AgEBB-MU CAFNR Extension

Green Horizons

Volume 25, Number 1
Winter 2021

Conservation Planning with NRCS

Joe Alley , NRCS State Forester

Photo credit: NRCS

Over the last several years, Green Horizons has made a strong effort to make readers aware of opportunities available through USDA conservation programs. This has included dedicated funding for agroforestry practices through EQIP (Environmental Quality Incentives Program) administered by NRCS (Natural Resources Conservation Service), signups for CRP (Conservation Reserve Program) administered by FSA (Farm Services Agency), forest and wildlife habitat improvement opportunities offered in EQIP and CSP (Conservation Stewardship Program), and regionally targeted programs such as RCPP (Regional Conservation Partnership Program) and JCLRP (Joint Chiefs Landscape Restoration Partnership). Did you catch all of that? Do you remember all of the details about these programs, application deadlines, etc.? My NRCS career is old enough to vote and I can't remember all of these details. Programs change from year to year. How do you keep up?

The key to keeping up with programs is to focus first on CONSERVATION PLANNING and let the programs fall into place after. While our programs have annual application deadlines, you can apply at any time. By planning up front though, you will be better positioned to make decisions and take advantage of programs as they become available. NRCS staff and our partners are trained to be conservation planners - to work with private landowners and help them identify and solve problems on their land using conservation practices. In NRCS lingo, problems are referred to as "resource concerns". Once resource concerns are identified, then a conservation plan is developed, which identifies planned conservation practices and site-specific requirements (seeding rates, number of trees to plant, acres to burn, designs, etc.). These plans are then used to support conservation program applications.

In the case of forestland, we take conservation planning a step farther and start with a Forest Management Plan or Forest Stewardship Plan (essentially the same but administered by different agencies).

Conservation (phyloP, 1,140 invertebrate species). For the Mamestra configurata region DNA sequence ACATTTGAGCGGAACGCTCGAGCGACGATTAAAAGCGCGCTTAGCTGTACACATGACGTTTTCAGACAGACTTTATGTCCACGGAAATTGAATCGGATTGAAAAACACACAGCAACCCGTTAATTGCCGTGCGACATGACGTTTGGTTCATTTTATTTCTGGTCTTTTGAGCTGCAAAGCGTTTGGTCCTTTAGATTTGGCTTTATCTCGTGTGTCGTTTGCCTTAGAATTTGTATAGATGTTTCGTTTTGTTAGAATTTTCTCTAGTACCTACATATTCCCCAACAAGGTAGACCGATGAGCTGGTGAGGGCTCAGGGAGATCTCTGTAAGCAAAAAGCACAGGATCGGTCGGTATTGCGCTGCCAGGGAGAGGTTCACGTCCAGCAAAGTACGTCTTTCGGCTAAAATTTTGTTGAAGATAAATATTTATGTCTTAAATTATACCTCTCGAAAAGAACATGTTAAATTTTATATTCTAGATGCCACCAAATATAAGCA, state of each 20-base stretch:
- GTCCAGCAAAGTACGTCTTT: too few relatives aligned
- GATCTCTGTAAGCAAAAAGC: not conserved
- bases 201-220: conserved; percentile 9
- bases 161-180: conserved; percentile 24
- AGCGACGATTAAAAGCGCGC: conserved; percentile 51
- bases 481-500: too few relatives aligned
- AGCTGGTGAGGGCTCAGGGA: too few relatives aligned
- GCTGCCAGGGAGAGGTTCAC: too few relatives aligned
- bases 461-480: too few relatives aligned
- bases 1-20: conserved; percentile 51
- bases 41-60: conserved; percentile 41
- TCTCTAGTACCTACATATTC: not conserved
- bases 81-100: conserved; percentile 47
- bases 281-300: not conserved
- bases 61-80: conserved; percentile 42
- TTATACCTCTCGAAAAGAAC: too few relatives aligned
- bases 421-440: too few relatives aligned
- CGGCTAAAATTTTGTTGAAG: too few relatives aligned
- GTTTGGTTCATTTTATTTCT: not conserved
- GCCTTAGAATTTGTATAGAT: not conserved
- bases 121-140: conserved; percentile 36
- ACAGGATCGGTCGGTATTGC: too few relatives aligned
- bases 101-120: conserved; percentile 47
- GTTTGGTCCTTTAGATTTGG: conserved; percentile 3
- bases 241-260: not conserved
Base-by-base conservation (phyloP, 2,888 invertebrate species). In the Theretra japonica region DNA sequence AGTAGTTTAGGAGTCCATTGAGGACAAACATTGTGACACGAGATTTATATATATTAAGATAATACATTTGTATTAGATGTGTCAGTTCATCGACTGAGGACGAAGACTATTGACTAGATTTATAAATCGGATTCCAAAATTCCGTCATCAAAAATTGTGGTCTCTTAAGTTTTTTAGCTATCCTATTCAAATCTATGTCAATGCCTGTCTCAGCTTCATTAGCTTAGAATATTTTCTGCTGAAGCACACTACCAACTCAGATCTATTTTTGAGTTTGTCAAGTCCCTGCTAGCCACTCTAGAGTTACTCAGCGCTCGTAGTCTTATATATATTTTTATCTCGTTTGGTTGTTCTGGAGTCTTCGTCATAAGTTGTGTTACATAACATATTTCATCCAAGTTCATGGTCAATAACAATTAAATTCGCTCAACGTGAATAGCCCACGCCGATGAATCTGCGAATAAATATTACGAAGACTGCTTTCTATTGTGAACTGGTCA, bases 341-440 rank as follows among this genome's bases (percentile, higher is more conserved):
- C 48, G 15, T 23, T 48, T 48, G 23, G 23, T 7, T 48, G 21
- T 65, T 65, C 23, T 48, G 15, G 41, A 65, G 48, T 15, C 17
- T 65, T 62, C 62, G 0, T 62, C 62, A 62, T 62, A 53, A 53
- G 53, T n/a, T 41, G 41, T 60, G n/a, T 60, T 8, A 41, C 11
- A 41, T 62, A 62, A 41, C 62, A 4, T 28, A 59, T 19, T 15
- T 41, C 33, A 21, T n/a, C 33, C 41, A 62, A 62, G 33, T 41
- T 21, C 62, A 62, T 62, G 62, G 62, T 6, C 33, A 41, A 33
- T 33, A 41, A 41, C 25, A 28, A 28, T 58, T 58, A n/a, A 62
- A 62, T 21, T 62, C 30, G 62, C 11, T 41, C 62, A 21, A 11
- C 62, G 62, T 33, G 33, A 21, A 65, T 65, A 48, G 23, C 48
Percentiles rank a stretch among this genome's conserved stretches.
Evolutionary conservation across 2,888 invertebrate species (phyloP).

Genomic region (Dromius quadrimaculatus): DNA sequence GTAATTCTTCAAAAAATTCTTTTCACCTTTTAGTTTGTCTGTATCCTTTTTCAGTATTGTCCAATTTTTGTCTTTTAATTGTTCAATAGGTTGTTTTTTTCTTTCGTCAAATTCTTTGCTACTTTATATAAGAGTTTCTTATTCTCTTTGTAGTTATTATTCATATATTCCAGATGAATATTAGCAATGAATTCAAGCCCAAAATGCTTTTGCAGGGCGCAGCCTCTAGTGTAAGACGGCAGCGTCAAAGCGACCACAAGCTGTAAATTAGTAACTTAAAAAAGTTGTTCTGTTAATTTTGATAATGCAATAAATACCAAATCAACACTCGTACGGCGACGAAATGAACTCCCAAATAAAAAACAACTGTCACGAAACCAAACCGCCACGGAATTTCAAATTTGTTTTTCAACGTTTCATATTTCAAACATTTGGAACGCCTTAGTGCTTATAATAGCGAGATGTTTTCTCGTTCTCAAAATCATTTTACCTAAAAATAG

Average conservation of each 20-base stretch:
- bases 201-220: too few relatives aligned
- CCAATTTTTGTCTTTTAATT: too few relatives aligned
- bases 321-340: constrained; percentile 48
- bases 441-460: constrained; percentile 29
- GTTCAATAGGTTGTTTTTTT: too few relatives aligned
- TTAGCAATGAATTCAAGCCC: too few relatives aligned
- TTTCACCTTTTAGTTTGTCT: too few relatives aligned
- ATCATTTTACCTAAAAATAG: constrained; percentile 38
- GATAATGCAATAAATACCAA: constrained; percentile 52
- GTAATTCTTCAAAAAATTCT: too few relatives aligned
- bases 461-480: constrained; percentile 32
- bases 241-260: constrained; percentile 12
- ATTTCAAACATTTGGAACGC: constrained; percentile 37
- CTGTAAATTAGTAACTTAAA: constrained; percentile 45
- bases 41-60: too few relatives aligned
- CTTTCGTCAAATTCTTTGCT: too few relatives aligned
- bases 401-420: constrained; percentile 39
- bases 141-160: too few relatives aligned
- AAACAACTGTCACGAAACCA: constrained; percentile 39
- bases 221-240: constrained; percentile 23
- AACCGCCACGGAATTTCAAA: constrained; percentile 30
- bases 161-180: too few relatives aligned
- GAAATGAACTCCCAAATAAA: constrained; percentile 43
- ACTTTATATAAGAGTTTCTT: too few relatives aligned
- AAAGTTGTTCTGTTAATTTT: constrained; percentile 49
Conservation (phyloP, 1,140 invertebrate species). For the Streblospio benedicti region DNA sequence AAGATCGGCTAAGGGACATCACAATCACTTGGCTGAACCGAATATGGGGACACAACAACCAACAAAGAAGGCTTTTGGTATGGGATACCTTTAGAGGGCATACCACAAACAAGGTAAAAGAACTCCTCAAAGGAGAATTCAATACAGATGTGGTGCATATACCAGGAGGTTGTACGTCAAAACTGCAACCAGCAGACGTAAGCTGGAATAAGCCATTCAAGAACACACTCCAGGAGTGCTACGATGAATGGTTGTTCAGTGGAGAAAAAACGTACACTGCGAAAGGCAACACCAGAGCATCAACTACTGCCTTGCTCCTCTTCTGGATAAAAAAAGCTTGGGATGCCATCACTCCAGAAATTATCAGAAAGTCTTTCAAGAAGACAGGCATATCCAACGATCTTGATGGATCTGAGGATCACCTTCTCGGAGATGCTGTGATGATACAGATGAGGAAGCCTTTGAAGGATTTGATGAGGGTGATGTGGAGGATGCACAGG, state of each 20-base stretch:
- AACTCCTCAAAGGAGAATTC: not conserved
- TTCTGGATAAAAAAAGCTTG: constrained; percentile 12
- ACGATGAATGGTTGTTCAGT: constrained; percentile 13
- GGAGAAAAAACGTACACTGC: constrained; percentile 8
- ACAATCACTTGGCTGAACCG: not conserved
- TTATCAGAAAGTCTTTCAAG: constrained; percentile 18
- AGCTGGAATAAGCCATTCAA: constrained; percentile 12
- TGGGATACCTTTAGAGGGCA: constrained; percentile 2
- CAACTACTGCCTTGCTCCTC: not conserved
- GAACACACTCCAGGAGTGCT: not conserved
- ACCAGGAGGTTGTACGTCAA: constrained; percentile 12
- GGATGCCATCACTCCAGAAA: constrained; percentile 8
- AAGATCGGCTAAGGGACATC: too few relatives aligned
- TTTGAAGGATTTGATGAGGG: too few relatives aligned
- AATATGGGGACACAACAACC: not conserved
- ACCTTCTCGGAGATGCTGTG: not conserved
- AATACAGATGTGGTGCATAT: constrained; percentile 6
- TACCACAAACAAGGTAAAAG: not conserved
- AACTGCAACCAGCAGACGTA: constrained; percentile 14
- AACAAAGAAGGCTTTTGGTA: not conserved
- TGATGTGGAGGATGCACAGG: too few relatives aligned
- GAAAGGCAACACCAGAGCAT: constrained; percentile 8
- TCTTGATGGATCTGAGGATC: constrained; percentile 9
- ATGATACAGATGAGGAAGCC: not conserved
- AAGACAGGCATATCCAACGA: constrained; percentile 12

These are in essence conservation plans developed by foresters who are trained to identify resource concerns on forestland and recommend forestland-specific conservation practices. Among other things, these Plans will divide a wooded acreage into manageable units (stands) and prioritize practices based on forest conditions and landowner objectives. This is a huge benefit for forest landowners, many of whom have trouble "seeing the forest for the trees" and don't know where to start their management activities. Additionally, NRCS requires a Forest Management/Stewardship Plan to be developed prior to receiving financial assistance for implementing forest management practices. There are several avenues to find a forester to develop a Plan, including working with a Department of Conservation Forester. Another option is to utilize NRCS EQIP funding to hire a Forestry Technical Service Provider to develop a Forest Management Plan.

USDA conservation programs offer great opportunities to private landowners. But don't wait for the next program application deadline. Be proactive and contact your local USDA Service Center sometime soon (find your Service Center at Let them know that you would like some help with "enter-your-problem/resource-concern-here" and that you are interested in any programs that may be available to you. They will be happy to help!

Back to Green Horizons